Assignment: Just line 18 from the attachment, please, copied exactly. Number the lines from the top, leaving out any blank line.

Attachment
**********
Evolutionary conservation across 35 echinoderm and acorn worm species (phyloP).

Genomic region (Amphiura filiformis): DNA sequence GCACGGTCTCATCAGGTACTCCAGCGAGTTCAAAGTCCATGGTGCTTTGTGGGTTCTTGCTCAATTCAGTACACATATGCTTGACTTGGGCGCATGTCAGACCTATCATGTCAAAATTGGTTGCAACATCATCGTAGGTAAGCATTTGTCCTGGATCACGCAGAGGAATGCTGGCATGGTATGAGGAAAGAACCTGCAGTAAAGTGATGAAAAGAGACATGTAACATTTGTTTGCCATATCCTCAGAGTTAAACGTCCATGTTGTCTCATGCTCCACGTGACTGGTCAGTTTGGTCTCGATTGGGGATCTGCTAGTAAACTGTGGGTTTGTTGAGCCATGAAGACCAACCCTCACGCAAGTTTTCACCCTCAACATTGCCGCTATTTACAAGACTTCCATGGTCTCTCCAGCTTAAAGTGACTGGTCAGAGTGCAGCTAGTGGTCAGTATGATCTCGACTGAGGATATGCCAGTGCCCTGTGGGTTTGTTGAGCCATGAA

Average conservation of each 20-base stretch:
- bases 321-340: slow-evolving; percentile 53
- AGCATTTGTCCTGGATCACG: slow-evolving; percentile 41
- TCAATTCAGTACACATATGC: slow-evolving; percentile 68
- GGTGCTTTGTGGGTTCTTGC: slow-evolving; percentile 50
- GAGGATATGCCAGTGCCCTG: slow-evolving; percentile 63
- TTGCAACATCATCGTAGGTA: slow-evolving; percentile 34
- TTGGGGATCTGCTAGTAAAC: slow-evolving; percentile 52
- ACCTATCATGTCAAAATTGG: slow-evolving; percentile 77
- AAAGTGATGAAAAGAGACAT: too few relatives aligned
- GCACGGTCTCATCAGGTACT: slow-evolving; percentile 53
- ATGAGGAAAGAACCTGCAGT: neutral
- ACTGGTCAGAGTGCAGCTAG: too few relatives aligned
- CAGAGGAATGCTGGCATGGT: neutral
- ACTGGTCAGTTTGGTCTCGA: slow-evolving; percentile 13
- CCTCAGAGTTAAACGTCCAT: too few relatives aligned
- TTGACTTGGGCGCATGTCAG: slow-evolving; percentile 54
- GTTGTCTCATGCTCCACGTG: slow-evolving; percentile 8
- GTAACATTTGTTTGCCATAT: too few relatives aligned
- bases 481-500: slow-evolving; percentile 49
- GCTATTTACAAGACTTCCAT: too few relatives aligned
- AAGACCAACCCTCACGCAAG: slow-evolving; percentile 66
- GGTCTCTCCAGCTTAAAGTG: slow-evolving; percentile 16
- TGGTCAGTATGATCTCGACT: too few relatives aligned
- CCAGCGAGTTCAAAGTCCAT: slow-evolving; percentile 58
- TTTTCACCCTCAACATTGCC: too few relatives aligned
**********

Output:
- CCTCAGAGTTAAACGTCCAT: too few relatives aligned